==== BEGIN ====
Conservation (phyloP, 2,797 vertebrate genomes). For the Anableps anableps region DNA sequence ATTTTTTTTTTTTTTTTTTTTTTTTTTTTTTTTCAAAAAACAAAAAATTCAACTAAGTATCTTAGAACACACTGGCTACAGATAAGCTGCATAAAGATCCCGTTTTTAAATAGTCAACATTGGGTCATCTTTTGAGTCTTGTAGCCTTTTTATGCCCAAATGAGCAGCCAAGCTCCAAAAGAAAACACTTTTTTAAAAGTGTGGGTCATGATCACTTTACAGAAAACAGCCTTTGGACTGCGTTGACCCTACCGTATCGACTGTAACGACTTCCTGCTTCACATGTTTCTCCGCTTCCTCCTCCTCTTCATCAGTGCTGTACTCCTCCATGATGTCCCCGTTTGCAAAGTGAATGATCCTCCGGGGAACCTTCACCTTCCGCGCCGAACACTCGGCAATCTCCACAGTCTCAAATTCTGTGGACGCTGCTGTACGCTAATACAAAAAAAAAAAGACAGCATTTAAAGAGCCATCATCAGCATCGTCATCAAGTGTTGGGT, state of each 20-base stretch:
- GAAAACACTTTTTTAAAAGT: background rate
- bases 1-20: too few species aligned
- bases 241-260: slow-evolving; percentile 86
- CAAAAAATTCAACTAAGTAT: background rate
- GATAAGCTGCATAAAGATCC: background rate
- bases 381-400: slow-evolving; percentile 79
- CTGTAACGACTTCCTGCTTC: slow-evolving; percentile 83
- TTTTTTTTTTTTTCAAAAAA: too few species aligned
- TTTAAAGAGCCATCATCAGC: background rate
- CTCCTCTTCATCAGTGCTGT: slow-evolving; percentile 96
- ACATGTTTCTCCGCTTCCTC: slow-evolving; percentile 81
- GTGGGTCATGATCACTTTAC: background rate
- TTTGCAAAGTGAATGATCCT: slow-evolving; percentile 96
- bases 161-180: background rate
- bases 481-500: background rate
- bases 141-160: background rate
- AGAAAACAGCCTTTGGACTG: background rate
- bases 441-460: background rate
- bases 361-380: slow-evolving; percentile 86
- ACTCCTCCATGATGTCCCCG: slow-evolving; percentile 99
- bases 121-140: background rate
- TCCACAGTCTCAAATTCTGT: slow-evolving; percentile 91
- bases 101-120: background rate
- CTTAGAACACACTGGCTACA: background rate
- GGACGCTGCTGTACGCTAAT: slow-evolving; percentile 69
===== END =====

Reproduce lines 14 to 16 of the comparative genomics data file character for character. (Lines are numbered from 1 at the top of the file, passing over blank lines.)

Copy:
- TTTGCAAAGTGAATGATCCT: slow-evolving; percentile 96
- bases 161-180: background rate
- bases 481-500: background rate